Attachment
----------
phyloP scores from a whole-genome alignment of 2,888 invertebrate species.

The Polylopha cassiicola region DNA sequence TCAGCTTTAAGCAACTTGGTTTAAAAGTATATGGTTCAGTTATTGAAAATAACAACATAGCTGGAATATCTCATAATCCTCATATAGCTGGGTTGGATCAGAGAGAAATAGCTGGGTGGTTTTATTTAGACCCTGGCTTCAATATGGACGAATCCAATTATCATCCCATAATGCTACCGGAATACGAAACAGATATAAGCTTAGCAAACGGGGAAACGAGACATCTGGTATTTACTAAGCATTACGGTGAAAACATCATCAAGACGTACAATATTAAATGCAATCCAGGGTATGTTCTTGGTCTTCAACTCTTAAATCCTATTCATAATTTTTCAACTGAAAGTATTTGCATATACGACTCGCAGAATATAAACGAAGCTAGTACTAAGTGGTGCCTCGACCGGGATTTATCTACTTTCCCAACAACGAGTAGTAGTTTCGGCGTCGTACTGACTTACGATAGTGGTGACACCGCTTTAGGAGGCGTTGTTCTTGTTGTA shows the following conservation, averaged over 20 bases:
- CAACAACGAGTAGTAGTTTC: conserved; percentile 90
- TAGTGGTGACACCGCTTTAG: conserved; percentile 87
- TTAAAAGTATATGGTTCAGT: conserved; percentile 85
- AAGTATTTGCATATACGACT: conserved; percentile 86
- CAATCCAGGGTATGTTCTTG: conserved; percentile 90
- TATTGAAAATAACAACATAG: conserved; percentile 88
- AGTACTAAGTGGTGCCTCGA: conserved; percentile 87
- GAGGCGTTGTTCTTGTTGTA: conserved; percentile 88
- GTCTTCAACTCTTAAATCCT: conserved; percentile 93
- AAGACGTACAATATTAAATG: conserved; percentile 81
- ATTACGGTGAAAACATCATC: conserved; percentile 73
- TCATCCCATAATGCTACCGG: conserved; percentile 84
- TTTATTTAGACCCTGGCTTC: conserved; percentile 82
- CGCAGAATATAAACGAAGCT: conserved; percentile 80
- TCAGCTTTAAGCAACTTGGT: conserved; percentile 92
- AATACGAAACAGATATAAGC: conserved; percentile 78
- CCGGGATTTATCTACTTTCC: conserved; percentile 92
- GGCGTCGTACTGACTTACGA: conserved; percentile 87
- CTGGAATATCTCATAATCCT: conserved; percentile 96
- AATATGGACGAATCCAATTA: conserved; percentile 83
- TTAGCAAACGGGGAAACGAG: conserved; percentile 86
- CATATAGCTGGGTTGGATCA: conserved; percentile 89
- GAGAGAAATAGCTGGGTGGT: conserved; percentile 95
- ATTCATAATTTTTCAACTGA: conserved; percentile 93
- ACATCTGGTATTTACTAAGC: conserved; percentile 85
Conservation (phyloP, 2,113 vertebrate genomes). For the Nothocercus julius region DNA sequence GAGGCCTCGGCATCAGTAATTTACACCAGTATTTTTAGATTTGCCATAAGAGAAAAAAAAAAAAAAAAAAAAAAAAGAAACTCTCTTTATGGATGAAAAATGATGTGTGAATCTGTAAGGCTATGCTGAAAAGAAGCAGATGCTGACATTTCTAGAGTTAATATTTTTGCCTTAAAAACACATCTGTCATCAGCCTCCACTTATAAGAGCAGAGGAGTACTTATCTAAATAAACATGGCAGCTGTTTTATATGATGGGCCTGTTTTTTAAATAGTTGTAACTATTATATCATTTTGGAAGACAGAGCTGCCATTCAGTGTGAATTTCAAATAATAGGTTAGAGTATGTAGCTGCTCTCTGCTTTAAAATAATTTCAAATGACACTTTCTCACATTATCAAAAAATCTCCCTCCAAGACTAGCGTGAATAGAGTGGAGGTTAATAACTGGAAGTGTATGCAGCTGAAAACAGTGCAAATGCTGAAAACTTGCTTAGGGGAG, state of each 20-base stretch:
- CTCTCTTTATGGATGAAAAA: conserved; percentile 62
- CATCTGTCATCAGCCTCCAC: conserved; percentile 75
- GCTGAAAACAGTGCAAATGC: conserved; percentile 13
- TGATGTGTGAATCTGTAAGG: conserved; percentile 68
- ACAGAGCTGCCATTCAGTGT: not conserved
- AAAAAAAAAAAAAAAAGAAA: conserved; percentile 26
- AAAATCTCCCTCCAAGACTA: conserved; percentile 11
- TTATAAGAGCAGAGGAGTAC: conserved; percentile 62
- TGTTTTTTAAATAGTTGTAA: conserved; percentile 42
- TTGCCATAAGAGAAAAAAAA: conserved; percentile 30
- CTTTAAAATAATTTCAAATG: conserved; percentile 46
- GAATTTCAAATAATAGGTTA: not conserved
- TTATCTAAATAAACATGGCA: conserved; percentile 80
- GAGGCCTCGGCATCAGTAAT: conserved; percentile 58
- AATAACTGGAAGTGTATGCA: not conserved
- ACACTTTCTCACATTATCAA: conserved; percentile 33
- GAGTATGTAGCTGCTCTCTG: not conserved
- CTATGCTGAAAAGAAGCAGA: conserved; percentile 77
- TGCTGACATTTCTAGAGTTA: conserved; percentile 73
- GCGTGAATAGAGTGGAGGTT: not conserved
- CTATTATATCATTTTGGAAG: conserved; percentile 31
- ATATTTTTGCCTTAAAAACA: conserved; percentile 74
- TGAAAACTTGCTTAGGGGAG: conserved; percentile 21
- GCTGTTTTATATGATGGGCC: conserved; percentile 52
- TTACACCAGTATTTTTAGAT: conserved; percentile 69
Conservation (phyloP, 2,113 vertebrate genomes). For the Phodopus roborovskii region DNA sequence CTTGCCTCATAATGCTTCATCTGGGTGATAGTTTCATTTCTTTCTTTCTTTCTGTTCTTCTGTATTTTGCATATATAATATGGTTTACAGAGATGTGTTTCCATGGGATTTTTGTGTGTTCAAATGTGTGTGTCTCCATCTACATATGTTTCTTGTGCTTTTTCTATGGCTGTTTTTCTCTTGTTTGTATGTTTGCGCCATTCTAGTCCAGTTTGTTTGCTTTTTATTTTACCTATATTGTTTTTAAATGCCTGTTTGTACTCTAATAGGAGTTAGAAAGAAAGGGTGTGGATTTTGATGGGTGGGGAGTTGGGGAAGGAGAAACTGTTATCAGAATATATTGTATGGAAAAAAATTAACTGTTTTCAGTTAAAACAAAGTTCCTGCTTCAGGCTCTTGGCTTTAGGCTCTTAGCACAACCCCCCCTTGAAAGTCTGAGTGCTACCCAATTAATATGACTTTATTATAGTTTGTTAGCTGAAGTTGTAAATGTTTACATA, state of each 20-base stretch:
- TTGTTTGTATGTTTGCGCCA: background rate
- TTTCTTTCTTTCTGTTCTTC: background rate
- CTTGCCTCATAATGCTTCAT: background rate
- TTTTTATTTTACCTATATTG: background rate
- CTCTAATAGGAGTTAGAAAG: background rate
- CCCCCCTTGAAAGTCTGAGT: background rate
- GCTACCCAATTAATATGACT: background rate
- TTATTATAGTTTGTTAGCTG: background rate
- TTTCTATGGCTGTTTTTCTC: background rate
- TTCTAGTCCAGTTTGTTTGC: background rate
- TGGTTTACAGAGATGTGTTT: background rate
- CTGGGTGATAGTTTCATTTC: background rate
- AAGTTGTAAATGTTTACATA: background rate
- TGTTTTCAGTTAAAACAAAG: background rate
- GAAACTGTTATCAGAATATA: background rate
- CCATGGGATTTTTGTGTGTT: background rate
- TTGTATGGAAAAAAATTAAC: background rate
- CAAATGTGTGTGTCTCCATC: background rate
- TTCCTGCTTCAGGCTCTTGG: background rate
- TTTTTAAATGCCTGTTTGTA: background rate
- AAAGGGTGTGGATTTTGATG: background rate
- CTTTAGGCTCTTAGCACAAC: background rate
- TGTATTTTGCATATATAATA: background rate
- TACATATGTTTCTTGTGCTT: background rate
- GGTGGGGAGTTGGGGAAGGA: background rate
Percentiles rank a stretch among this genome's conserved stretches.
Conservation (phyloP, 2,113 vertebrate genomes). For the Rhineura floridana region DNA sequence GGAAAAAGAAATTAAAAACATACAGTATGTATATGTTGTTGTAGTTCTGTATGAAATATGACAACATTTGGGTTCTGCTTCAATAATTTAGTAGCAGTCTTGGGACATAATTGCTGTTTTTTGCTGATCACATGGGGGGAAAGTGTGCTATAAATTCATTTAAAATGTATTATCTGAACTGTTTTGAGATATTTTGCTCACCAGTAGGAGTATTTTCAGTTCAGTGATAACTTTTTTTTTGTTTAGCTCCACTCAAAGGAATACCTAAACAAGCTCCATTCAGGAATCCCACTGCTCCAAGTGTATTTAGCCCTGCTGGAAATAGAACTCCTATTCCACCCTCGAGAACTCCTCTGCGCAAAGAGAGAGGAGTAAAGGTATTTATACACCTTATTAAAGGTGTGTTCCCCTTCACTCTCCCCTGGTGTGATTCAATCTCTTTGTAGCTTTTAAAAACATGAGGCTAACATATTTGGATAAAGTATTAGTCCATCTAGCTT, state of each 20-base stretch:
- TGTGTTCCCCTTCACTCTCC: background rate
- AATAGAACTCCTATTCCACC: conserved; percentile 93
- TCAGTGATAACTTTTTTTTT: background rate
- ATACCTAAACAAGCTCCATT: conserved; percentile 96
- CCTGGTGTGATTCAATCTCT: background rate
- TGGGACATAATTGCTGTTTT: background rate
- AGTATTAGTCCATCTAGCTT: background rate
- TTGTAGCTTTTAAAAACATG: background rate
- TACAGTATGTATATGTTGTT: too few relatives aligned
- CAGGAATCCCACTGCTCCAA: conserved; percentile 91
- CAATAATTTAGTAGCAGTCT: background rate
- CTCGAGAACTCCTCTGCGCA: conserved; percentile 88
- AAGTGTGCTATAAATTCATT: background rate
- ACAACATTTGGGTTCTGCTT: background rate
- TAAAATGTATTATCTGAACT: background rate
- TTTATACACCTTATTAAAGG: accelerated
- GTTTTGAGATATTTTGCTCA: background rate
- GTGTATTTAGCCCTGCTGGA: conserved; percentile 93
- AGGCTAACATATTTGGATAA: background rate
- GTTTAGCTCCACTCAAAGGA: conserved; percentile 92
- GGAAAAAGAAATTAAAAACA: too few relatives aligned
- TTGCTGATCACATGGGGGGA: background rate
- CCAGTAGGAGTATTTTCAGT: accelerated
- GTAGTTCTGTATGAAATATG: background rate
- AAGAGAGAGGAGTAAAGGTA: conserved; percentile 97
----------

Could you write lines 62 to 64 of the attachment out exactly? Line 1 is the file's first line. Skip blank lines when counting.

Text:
- TTATTATAGTTTGTTAGCTG: background rate
- TTTCTATGGCTGTTTTTCTC: background rate
- TTCTAGTCCAGTTTGTTTGC: background rate